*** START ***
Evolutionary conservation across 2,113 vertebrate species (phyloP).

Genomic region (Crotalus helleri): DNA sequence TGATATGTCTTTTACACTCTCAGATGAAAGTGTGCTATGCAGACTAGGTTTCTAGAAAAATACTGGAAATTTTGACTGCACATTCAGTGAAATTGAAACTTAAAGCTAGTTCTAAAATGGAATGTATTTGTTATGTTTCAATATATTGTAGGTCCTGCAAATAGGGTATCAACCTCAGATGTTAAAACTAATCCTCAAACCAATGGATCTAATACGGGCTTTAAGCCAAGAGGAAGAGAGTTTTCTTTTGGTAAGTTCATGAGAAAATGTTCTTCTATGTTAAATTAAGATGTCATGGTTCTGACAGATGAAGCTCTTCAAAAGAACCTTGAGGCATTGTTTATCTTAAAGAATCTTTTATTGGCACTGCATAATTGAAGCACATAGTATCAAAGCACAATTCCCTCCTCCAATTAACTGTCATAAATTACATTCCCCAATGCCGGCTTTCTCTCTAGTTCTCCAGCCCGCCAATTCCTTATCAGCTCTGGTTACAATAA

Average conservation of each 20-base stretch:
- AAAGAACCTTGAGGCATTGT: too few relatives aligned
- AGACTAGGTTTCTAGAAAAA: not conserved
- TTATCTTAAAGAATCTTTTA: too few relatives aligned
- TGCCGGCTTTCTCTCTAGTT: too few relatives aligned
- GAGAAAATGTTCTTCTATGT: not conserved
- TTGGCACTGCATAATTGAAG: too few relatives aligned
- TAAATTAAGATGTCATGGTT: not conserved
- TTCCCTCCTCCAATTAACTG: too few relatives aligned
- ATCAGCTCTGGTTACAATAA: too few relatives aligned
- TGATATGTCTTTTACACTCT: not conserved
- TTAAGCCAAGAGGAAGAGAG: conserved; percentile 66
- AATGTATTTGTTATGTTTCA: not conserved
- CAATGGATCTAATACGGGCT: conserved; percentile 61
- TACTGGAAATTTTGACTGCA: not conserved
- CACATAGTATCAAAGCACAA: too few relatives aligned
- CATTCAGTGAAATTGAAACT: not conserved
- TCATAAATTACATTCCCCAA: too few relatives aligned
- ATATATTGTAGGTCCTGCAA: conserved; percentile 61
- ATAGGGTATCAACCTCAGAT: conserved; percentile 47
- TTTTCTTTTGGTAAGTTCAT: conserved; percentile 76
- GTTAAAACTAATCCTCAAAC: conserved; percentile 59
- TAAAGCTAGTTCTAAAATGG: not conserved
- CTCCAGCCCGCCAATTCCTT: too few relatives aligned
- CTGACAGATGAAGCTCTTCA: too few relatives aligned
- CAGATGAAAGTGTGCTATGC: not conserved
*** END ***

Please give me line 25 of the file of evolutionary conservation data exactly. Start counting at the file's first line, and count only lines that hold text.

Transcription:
- TAAAGCTAGTTCTAAAATGG: not conserved